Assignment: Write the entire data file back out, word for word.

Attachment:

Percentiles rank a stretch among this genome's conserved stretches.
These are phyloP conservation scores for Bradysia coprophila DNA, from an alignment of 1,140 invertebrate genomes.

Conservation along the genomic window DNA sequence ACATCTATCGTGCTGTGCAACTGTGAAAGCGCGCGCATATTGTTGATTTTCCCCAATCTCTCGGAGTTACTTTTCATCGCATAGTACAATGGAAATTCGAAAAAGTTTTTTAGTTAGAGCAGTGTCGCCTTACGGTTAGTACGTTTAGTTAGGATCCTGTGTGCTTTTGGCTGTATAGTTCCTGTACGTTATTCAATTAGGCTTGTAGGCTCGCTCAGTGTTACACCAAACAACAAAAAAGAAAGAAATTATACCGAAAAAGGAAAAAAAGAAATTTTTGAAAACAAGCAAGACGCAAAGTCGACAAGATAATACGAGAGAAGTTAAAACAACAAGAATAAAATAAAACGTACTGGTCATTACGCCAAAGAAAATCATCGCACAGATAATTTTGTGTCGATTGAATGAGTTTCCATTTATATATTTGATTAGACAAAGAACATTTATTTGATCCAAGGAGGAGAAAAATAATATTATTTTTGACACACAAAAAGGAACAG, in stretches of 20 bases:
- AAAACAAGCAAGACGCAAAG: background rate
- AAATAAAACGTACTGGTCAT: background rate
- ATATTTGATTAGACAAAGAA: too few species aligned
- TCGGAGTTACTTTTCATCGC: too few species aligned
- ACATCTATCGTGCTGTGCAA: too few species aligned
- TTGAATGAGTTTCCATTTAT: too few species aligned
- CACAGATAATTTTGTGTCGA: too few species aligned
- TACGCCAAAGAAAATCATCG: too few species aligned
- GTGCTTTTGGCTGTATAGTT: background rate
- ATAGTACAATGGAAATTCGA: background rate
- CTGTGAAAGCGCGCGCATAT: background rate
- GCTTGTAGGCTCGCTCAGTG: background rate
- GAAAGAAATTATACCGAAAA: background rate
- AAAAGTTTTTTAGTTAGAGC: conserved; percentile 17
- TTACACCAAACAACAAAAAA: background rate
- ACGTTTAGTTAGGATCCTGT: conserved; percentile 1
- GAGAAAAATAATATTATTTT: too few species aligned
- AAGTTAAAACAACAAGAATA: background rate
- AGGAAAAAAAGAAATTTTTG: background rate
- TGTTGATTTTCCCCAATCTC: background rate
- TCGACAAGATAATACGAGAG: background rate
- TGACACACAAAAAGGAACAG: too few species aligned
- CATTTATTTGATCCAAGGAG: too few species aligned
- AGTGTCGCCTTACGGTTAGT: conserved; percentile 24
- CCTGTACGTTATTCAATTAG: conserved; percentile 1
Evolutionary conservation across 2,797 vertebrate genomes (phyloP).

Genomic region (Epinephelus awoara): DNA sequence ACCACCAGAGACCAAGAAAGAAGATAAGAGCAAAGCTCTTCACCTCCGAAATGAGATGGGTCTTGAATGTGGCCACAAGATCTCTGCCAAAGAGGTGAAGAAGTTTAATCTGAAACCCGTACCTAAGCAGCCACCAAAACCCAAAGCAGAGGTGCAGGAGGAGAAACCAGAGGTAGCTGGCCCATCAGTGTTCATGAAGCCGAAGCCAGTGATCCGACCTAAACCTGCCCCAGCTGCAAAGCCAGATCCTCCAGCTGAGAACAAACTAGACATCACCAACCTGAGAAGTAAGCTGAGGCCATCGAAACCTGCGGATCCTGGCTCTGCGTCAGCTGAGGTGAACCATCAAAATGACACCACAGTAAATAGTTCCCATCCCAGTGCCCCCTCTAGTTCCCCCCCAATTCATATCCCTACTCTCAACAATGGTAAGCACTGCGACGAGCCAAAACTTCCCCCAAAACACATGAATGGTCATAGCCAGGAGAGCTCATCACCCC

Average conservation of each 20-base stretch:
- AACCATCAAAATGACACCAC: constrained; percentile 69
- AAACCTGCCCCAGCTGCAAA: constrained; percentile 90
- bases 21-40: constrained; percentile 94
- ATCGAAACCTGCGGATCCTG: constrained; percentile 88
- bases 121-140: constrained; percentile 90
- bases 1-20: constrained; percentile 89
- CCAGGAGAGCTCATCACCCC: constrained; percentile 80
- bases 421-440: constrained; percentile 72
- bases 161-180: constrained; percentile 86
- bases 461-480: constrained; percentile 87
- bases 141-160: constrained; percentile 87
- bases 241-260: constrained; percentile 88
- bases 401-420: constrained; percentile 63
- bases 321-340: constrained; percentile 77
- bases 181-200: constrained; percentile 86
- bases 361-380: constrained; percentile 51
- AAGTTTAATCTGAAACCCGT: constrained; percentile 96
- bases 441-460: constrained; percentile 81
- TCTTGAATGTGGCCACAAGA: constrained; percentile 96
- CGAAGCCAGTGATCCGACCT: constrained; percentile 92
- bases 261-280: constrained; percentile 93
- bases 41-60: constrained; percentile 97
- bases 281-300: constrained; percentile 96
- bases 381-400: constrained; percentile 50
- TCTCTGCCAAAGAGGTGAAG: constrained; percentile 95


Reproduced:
Percentiles rank a stretch among this genome's conserved stretches.
These are phyloP conservation scores for Bradysia coprophila DNA, from an alignment of 1,140 invertebrate genomes.

Conservation along the genomic window DNA sequence ACATCTATCGTGCTGTGCAACTGTGAAAGCGCGCGCATATTGTTGATTTTCCCCAATCTCTCGGAGTTACTTTTCATCGCATAGTACAATGGAAATTCGAAAAAGTTTTTTAGTTAGAGCAGTGTCGCCTTACGGTTAGTACGTTTAGTTAGGATCCTGTGTGCTTTTGGCTGTATAGTTCCTGTACGTTATTCAATTAGGCTTGTAGGCTCGCTCAGTGTTACACCAAACAACAAAAAAGAAAGAAATTATACCGAAAAAGGAAAAAAAGAAATTTTTGAAAACAAGCAAGACGCAAAGTCGACAAGATAATACGAGAGAAGTTAAAACAACAAGAATAAAATAAAACGTACTGGTCATTACGCCAAAGAAAATCATCGCACAGATAATTTTGTGTCGATTGAATGAGTTTCCATTTATATATTTGATTAGACAAAGAACATTTATTTGATCCAAGGAGGAGAAAAATAATATTATTTTTGACACACAAAAAGGAACAG, in stretches of 20 bases:
- AAAACAAGCAAGACGCAAAG: background rate
- AAATAAAACGTACTGGTCAT: background rate
- ATATTTGATTAGACAAAGAA: too few species aligned
- TCGGAGTTACTTTTCATCGC: too few species aligned
- ACATCTATCGTGCTGTGCAA: too few species aligned
- TTGAATGAGTTTCCATTTAT: too few species aligned
- CACAGATAATTTTGTGTCGA: too few species aligned
- TACGCCAAAGAAAATCATCG: too few species aligned
- GTGCTTTTGGCTGTATAGTT: background rate
- ATAGTACAATGGAAATTCGA: background rate
- CTGTGAAAGCGCGCGCATAT: background rate
- GCTTGTAGGCTCGCTCAGTG: background rate
- GAAAGAAATTATACCGAAAA: background rate
- AAAAGTTTTTTAGTTAGAGC: conserved; percentile 17
- TTACACCAAACAACAAAAAA: background rate
- ACGTTTAGTTAGGATCCTGT: conserved; percentile 1
- GAGAAAAATAATATTATTTT: too few species aligned
- AAGTTAAAACAACAAGAATA: background rate
- AGGAAAAAAAGAAATTTTTG: background rate
- TGTTGATTTTCCCCAATCTC: background rate
- TCGACAAGATAATACGAGAG: background rate
- TGACACACAAAAAGGAACAG: too few species aligned
- CATTTATTTGATCCAAGGAG: too few species aligned
- AGTGTCGCCTTACGGTTAGT: conserved; percentile 24
- CCTGTACGTTATTCAATTAG: conserved; percentile 1
Evolutionary conservation across 2,797 vertebrate genomes (phyloP).

Genomic region (Epinephelus awoara): DNA sequence ACCACCAGAGACCAAGAAAGAAGATAAGAGCAAAGCTCTTCACCTCCGAAATGAGATGGGTCTTGAATGTGGCCACAAGATCTCTGCCAAAGAGGTGAAGAAGTTTAATCTGAAACCCGTACCTAAGCAGCCACCAAAACCCAAAGCAGAGGTGCAGGAGGAGAAACCAGAGGTAGCTGGCCCATCAGTGTTCATGAAGCCGAAGCCAGTGATCCGACCTAAACCTGCCCCAGCTGCAAAGCCAGATCCTCCAGCTGAGAACAAACTAGACATCACCAACCTGAGAAGTAAGCTGAGGCCATCGAAACCTGCGGATCCTGGCTCTGCGTCAGCTGAGGTGAACCATCAAAATGACACCACAGTAAATAGTTCCCATCCCAGTGCCCCCTCTAGTTCCCCCCCAATTCATATCCCTACTCTCAACAATGGTAAGCACTGCGACGAGCCAAAACTTCCCCCAAAACACATGAATGGTCATAGCCAGGAGAGCTCATCACCCC

Average conservation of each 20-base stretch:
- AACCATCAAAATGACACCAC: constrained; percentile 69
- AAACCTGCCCCAGCTGCAAA: constrained; percentile 90
- bases 21-40: constrained; percentile 94
- ATCGAAACCTGCGGATCCTG: constrained; percentile 88
- bases 121-140: constrained; percentile 90
- bases 1-20: constrained; percentile 89
- CCAGGAGAGCTCATCACCCC: constrained; percentile 80
- bases 421-440: constrained; percentile 72
- bases 161-180: constrained; percentile 86
- bases 461-480: constrained; percentile 87
- bases 141-160: constrained; percentile 87
- bases 241-260: constrained; percentile 88
- bases 401-420: constrained; percentile 63
- bases 321-340: constrained; percentile 77
- bases 181-200: constrained; percentile 86
- bases 361-380: constrained; percentile 51
- AAGTTTAATCTGAAACCCGT: constrained; percentile 96
- bases 441-460: constrained; percentile 81
- TCTTGAATGTGGCCACAAGA: constrained; percentile 96
- CGAAGCCAGTGATCCGACCT: constrained; percentile 92
- bases 261-280: constrained; percentile 93
- bases 41-60: constrained; percentile 97
- bases 281-300: constrained; percentile 96
- bases 381-400: constrained; percentile 50
- TCTCTGCCAAAGAGGTGAAG: constrained; percentile 95